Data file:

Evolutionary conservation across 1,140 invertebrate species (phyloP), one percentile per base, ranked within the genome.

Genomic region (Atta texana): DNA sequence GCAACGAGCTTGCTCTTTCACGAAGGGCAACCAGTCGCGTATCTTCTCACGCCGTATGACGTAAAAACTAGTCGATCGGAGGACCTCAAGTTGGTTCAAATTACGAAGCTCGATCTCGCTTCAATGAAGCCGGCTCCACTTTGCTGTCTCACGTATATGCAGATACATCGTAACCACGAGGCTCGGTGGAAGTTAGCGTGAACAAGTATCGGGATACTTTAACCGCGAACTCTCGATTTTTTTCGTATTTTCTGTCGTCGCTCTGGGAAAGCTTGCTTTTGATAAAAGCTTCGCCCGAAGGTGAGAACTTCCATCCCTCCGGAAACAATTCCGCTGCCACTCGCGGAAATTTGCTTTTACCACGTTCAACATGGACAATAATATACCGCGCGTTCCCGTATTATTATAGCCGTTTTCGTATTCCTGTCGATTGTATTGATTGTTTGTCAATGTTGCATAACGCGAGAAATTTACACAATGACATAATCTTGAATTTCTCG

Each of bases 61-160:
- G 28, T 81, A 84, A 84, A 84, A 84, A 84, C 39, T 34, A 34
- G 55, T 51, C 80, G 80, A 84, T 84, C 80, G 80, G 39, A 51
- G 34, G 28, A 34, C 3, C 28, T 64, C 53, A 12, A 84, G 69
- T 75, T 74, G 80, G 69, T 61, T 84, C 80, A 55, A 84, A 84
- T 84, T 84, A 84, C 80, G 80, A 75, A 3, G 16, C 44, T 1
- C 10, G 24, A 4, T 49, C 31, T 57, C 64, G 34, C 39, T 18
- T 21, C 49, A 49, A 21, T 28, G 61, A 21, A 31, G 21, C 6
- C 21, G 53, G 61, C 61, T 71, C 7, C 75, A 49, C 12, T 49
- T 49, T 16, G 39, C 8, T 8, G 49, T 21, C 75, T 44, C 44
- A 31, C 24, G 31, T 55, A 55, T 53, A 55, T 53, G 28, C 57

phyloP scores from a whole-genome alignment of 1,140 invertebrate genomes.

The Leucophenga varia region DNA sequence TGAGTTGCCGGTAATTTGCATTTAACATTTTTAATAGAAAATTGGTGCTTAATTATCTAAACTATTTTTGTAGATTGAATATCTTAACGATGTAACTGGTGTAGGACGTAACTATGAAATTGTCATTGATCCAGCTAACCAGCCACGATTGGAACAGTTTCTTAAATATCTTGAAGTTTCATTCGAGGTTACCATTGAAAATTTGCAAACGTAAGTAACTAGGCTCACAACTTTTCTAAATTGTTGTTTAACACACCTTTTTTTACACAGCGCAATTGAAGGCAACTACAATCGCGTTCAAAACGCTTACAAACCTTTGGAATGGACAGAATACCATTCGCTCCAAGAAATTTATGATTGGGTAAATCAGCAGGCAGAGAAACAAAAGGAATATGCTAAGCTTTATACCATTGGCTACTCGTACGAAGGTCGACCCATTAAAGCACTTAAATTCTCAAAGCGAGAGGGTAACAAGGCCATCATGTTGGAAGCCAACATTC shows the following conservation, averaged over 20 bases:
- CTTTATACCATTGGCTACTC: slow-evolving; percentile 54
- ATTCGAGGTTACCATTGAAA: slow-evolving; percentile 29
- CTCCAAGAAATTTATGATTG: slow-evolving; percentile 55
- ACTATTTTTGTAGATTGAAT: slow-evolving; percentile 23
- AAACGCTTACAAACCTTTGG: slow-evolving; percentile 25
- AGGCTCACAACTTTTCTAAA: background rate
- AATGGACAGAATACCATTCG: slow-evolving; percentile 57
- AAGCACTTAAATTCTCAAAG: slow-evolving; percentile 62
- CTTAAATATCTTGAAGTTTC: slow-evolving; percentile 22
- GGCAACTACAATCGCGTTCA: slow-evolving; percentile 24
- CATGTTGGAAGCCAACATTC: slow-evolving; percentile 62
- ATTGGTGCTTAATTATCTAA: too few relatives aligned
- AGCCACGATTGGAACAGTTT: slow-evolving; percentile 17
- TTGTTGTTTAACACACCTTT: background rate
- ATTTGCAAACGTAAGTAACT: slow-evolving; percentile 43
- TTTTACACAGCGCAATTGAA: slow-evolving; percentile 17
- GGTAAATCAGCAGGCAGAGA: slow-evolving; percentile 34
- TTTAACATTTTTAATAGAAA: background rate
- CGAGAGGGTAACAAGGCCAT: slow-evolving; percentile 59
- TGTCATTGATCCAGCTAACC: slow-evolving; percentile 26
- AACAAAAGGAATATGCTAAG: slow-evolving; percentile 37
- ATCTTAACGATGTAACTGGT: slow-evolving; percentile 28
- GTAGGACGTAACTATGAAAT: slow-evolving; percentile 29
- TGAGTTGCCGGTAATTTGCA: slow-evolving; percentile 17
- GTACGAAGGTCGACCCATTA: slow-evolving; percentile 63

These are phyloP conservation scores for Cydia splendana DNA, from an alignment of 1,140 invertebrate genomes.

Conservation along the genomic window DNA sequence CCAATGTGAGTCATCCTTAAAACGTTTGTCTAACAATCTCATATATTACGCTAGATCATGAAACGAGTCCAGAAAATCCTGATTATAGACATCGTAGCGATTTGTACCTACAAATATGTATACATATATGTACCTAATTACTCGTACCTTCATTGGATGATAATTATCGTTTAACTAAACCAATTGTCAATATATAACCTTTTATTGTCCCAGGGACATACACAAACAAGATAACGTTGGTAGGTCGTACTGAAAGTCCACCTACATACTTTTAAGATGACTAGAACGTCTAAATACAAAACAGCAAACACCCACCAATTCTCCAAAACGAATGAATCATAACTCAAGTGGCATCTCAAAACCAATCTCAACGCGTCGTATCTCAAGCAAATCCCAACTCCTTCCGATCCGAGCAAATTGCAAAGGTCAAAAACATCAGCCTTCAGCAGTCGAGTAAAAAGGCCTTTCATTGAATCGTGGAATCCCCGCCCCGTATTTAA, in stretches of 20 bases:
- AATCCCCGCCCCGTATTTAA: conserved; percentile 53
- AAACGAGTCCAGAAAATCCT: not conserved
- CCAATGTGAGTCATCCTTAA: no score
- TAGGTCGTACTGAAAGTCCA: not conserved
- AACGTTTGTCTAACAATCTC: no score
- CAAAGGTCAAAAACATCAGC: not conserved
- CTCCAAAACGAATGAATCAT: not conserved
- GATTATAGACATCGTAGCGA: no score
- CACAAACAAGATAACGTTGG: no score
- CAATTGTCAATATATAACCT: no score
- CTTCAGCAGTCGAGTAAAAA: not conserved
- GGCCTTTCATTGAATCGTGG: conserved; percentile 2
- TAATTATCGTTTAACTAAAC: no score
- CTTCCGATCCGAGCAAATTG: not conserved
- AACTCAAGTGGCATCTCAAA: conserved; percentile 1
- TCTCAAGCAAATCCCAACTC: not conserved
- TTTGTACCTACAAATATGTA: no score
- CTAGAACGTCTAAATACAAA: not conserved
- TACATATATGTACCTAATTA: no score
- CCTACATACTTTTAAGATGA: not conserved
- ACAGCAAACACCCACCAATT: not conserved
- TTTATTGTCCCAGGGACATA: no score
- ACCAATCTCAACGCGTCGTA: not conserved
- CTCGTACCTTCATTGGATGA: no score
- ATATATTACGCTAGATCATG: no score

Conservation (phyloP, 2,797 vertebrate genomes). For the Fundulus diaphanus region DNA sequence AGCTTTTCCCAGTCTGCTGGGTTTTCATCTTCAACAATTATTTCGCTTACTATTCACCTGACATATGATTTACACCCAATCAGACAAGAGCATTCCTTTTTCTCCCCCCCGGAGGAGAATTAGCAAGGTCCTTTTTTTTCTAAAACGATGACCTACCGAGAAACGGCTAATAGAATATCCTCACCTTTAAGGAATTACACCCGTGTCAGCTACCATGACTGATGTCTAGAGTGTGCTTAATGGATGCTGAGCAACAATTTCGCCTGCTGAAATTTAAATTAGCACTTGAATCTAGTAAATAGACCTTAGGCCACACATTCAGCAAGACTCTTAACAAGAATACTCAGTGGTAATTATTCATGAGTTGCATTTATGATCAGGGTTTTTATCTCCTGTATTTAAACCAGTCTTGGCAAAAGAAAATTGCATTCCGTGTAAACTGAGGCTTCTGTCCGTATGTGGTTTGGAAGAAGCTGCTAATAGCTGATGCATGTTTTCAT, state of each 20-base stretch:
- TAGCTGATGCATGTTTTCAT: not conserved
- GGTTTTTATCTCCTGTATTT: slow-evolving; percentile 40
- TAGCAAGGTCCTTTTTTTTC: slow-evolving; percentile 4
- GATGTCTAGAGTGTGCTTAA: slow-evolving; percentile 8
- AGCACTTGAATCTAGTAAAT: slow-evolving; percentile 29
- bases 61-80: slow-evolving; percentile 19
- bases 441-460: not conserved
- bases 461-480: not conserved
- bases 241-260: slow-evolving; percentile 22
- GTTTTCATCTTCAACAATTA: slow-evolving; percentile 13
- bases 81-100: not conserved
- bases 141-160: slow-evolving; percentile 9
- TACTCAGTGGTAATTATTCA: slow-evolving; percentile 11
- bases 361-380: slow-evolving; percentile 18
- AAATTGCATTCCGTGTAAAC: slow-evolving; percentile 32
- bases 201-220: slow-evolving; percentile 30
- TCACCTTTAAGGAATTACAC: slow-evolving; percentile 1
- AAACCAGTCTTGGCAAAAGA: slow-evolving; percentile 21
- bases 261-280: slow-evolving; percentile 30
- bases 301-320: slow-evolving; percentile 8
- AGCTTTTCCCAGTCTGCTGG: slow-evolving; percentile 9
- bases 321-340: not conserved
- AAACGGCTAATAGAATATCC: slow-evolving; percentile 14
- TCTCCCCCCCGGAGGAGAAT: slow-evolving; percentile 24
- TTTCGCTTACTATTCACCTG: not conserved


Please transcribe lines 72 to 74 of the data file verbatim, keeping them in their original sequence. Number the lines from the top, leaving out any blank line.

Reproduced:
- GATGTCTAGAGTGTGCTTAA: slow-evolving; percentile 8
- AGCACTTGAATCTAGTAAAT: slow-evolving; percentile 29
- bases 61-80: slow-evolving; percentile 19